By Jacob E. Osterhout AND Amanda P. Sidman / NEW YORK DAILY NEWS, link to original post
FORT TRYON PARK
741 Fort Washington Ave., Manhattan
Yes, the trails are paved and the sounds of nature can be hard to hear over traffic from the Henry Hudson Parkway more than a hundred feet below, but a walk through the 3 acres of Fort Tryon Park in spring is as close to heaven as a nature lover gets in New York City. Plus, when the pollen really begins to aggravate allergy sufferers, you can always duck into the Cloisters, a medieval monastery that houses the Metropolitan Museum of Art’s uptown branch. Unicorn tapestries? check. Blossoming rhododendrons? Check. After exiting the A train at 190th St., wind your way north through the Billings Lawn and Pine Lawn, making sure not to miss Heather Garden, the largest public garden with unrestricted access in the city. A loop around this Washington Heights park takes a little more than an hour and provides spectacular views of the Hudson River, the George Washington Bridge and the rooftops of the Bronx. Long an overgrown afterthought, the Alpine Garden on the eastern side of this oasis was recently restored, guiding visitors up and down a 150-foot slope complete with mossy rock outcroppings.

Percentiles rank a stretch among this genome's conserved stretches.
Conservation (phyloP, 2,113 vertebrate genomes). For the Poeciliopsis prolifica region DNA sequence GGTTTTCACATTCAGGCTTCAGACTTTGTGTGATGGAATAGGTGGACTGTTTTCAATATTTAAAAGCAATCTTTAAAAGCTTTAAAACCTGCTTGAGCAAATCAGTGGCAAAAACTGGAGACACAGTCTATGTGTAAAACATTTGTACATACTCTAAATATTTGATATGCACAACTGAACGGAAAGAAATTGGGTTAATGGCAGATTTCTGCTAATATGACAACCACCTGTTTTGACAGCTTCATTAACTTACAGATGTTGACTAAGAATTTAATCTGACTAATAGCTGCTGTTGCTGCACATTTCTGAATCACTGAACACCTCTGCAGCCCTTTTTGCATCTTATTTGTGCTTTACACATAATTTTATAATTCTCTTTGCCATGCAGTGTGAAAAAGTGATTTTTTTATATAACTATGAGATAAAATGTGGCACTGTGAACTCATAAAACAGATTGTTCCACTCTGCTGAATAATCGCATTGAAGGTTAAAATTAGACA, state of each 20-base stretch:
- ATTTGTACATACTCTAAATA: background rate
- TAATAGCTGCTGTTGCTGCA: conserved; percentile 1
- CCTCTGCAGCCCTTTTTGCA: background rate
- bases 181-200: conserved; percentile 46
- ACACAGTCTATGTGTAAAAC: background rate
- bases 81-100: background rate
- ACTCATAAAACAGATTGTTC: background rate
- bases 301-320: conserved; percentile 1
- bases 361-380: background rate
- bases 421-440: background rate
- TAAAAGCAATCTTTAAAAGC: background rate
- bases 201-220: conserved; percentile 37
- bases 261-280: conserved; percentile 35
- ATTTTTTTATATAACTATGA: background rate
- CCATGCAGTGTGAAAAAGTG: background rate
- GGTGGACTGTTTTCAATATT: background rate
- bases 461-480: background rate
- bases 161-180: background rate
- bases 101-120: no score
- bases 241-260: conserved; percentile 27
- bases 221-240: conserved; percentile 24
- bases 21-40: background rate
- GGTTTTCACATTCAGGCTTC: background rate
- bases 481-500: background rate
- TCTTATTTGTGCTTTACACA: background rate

KAZIMIROFF NATURE TRAIL IN PELHAM BAY PARK
1 Orchard Beach Road, Bronx
Located in the northeast corner of the Bronx, Pelham Bay Park is New York City’s largest municipal park, containing 2,765 acres of land. That’s over three times as big as Central Park and provides ample opportunity for New Yorkers to stretch their legs. The Kazimiroff Nature Trail, named for local dentist and wildlife advocate Theodore Kazimiroff (1914-1980), begins on the north side of the massive Orchard Beach parking lot and takes hikers on a 2-plus-mile loop of 189-acre Hunter Island. Along the way, you pass through meadows, forests, salt marshes and rocky shorelines. If you’re lucky, you might even catch sight of great horned owls, which live in the white pines and Norway spruces.
MIDWOOD TRAIL IN PROSPECT PARK
Lincoln Road/Ocean Ave. entrance of Prospect Park, Brooklyn
Deep in the heart of New York’s most populous borough lies Brooklyn’s oldest remaining forest, called Midwood. The appropriately named Midwood trail, which begins and ends at the Prospect Park Audubon Center, takes visitors on an easy 30-minute walk through tulip trees and towering red, black, white and pine oaks. For three-quarters of a mile, nature lovers will forget the surrounding city, isolating themselves in a canopy of trees that are hundreds of years old. And unlike other trails that are haphazardly marked, the Midwood Trail is not only easily navigable but also provides interpretive sign panels to educate the walking public.